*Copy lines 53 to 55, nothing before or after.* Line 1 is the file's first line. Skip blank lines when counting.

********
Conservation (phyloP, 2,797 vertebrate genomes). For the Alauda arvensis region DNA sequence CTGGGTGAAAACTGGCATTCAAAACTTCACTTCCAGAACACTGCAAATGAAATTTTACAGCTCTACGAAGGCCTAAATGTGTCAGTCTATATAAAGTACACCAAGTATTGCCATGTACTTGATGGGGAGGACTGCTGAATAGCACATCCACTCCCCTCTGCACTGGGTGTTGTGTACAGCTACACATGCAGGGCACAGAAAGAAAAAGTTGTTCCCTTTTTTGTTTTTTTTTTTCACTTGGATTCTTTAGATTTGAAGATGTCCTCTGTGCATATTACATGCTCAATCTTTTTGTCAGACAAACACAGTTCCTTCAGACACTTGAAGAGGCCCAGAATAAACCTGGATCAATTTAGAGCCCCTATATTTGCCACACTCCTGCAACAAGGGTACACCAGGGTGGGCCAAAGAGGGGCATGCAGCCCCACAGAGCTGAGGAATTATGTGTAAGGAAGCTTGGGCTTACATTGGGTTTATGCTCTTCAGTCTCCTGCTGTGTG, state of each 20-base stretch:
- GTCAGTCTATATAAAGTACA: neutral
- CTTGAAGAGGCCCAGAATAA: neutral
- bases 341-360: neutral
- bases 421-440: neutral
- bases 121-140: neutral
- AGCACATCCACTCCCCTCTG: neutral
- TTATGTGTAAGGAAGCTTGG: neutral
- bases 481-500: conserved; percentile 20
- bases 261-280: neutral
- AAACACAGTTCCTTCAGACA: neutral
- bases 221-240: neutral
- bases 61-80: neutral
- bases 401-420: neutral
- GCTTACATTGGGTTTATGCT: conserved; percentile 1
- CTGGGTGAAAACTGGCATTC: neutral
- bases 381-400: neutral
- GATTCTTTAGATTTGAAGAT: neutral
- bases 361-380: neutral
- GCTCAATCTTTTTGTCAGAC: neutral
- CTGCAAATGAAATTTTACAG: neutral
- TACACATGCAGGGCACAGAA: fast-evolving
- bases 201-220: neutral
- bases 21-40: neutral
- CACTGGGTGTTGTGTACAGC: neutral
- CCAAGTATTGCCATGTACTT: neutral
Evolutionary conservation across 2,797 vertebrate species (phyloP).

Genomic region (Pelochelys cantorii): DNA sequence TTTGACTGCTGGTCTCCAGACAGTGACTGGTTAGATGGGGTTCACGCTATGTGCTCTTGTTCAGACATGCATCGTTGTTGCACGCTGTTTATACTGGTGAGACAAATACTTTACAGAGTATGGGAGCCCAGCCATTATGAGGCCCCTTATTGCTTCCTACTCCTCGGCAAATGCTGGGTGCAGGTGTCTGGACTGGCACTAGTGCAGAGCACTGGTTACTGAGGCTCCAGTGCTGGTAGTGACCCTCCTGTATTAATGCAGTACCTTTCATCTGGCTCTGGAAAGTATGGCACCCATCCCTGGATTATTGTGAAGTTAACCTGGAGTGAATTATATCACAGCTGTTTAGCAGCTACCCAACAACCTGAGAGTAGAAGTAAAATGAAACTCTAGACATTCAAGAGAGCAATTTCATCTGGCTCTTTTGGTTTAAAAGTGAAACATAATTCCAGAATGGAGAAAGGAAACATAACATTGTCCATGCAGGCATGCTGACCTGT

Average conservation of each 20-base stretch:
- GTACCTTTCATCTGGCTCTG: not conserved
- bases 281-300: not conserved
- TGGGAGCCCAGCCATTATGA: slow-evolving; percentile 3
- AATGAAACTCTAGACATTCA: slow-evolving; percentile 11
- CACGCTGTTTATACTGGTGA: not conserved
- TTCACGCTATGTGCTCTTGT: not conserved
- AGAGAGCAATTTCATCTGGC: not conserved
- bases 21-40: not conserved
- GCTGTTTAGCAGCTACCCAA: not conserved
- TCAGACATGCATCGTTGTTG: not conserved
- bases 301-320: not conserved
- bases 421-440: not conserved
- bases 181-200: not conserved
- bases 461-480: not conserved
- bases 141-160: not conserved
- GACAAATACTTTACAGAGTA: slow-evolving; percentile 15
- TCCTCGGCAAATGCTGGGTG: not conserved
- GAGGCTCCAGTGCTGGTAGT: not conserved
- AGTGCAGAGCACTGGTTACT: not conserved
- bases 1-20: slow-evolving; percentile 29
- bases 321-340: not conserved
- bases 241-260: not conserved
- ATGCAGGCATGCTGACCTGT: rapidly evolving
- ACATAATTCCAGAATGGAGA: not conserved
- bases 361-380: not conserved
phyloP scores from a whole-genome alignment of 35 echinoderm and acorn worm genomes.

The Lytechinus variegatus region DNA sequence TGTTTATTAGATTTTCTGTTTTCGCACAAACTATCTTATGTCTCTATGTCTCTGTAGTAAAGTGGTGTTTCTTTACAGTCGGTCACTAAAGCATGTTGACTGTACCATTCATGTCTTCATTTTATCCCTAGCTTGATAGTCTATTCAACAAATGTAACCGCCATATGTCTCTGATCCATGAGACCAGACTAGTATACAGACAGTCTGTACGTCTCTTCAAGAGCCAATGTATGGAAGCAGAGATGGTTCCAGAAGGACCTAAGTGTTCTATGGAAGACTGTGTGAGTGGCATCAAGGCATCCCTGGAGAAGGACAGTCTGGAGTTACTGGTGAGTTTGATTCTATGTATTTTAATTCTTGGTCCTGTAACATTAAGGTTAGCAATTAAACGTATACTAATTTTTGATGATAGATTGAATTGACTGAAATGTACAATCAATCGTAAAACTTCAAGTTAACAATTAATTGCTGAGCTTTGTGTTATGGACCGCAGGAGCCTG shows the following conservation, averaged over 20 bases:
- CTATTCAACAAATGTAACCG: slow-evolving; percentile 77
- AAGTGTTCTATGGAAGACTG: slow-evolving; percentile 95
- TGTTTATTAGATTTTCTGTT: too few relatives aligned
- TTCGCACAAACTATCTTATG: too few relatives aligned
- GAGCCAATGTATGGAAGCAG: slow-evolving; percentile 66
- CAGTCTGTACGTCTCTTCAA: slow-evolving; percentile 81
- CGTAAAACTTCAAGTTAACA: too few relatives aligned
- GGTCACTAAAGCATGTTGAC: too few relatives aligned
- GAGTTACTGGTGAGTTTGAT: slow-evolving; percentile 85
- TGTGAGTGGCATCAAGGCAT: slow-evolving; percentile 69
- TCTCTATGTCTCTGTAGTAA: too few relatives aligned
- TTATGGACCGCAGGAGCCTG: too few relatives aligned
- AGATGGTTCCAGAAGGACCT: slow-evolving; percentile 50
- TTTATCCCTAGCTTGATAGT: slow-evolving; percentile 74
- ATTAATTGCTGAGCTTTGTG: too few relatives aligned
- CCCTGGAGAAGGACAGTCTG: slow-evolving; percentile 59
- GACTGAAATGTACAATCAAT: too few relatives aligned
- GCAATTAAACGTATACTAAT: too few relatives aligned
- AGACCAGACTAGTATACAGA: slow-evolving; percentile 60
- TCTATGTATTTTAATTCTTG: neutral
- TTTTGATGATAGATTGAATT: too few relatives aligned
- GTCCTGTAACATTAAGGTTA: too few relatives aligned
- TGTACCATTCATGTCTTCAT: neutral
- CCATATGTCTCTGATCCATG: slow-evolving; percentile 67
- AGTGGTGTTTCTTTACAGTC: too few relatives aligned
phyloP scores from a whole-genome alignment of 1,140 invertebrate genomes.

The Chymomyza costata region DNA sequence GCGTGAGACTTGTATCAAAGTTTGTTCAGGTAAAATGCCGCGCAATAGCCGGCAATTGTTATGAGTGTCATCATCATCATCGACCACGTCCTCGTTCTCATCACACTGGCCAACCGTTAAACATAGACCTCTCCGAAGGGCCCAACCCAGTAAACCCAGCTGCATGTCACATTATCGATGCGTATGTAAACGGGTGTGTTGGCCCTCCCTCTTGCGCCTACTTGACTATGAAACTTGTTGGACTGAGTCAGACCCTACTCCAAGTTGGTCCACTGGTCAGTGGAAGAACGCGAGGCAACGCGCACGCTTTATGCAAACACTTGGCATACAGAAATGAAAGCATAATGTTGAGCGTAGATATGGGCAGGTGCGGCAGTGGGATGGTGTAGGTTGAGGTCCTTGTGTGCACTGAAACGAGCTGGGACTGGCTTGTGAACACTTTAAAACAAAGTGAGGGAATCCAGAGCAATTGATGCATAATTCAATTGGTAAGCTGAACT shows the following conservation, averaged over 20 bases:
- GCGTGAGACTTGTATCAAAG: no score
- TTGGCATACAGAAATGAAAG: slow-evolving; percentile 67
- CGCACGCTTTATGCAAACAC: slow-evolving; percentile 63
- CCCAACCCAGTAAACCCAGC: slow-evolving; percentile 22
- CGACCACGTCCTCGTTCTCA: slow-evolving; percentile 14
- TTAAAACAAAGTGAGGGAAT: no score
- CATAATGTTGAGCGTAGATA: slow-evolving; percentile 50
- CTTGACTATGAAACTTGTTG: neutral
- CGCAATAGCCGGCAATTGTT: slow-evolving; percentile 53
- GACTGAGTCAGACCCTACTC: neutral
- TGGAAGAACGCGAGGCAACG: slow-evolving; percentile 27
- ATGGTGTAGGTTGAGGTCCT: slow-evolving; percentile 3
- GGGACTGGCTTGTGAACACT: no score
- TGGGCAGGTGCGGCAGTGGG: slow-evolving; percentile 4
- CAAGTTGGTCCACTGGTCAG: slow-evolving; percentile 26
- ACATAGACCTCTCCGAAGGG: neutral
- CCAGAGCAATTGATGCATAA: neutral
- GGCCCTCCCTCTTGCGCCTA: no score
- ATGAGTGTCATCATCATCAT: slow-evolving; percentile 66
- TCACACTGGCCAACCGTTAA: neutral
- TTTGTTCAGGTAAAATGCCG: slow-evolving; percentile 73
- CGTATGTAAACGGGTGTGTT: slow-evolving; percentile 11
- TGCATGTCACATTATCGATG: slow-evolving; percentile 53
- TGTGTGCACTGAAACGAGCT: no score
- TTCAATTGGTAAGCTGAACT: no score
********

- ACATAATTCCAGAATGGAGA: not conserved
- bases 361-380: not conserved
phyloP scores from a whole-genome alignment of 35 echinoderm and acorn worm genomes.